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Biochemistry. 1996 Apr 23;35(16):5333-8.

Cysteine-scanning mutagenesis of helix VI and the flanking hydrophilic domains on the lactose permease of Escherichia coli.

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Howard Hughes Medical Institute, Department of Physiology and Microbiology, University of California at Los Angeles 90024-1570, USA.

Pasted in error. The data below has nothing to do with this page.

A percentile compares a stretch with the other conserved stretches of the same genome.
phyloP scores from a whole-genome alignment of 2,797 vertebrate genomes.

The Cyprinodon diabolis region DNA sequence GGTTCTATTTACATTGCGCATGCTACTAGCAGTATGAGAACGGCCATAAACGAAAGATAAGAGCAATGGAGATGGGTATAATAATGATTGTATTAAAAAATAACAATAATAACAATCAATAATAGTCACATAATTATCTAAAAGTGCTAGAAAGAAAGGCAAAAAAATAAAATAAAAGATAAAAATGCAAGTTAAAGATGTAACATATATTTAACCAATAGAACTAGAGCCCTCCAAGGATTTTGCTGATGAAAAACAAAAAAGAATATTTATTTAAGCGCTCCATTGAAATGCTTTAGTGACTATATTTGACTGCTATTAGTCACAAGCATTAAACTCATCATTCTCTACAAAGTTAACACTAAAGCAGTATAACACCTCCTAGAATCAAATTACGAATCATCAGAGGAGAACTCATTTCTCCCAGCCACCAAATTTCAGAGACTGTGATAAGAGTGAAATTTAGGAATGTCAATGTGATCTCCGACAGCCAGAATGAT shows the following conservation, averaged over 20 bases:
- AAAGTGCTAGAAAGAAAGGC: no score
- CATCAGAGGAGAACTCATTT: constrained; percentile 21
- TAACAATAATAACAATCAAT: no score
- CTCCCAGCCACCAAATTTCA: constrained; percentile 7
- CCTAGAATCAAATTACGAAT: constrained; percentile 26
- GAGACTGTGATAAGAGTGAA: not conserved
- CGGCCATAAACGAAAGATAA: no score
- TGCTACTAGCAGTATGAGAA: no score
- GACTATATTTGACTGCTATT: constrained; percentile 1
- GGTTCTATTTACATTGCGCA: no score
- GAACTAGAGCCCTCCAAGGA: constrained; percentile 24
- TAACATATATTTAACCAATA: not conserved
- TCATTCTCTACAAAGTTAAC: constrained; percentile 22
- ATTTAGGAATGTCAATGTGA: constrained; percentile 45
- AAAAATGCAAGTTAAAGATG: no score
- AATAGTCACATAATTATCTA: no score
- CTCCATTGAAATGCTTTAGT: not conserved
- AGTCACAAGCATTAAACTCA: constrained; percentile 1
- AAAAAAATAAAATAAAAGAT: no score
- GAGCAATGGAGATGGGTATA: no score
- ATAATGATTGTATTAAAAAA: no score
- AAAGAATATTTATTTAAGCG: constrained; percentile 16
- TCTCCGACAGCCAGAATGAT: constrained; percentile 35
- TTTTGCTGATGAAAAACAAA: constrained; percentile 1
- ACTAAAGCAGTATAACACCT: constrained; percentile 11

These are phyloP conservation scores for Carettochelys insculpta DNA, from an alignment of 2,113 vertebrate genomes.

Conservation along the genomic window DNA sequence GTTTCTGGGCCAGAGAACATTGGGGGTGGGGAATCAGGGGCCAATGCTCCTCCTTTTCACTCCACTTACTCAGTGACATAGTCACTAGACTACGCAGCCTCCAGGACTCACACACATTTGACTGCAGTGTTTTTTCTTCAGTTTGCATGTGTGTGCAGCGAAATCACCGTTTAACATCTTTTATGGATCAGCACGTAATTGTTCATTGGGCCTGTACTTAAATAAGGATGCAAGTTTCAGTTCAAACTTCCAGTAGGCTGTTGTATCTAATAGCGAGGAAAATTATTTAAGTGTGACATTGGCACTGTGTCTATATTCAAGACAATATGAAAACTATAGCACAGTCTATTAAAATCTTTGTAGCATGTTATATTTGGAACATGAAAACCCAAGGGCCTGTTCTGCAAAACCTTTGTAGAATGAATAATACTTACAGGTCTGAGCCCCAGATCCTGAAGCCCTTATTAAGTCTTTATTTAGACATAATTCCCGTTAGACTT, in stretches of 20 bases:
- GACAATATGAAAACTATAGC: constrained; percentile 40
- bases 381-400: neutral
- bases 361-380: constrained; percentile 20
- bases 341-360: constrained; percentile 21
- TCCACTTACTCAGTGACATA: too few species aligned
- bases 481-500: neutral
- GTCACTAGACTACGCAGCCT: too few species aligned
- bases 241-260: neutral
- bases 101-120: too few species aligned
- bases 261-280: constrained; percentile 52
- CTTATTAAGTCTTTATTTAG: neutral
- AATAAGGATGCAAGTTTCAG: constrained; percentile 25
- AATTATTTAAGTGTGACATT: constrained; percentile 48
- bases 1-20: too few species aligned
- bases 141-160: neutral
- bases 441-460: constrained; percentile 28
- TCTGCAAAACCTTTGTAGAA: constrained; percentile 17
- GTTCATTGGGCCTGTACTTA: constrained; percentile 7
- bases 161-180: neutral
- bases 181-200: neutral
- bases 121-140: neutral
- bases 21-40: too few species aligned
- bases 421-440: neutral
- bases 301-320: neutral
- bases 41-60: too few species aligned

Using a functional lactose permease mutant devoid of Cys residues (C-less permease), each amino acid residue in putative transmembrane helix VI and the flanking hydrophilic loops (residues 164- 211) was replaced individually with Cys. Of the 48 mutants, 43 accumulate lactose at highly significant rates to > 80% of the steady state observed with C-less permease. Three mutants (Phe185--> Cys, Ala187--> Cys, and Phe208--> Cys) exhibit lower but significant levels of accumulation (30-60% of C-less). Cys replacement for Ala177 or Leu184 results in low transport activity (ca. 20%) in the C-less background but much higher activity (60-70%) in the wild type. Immunoblot analysis reveals that all of the mutants are inserted into the membrane at concentrations comparable to that of C-less perrmease. The transport activity of the great majority of the mutants is unaffected by treatment with N-ethylmaleimide (NEM). Relatively modest but significant inactivation (ca. 50%) is observed with mutants Phe170--> Cys, Gly173--> Cys, and Ala187--> Cys, and these positions cluster on the same face of the helix VI. Moreover, the two positions where single Cys replacements result in low activity (Ala177 and Lcu184) are on the same face of helix VI. The results demonstrate the following. (i) Permease function is not disrupted by replacement of most residues with Cys, but function is disrupted when some of the residues are further altered by addition of the NeM moiety. (ii) The latter residues lie on a stripe down one face of an alpha-helix, and within the same stripe are residues where Cys substitution itself leads ti inhibition of function.

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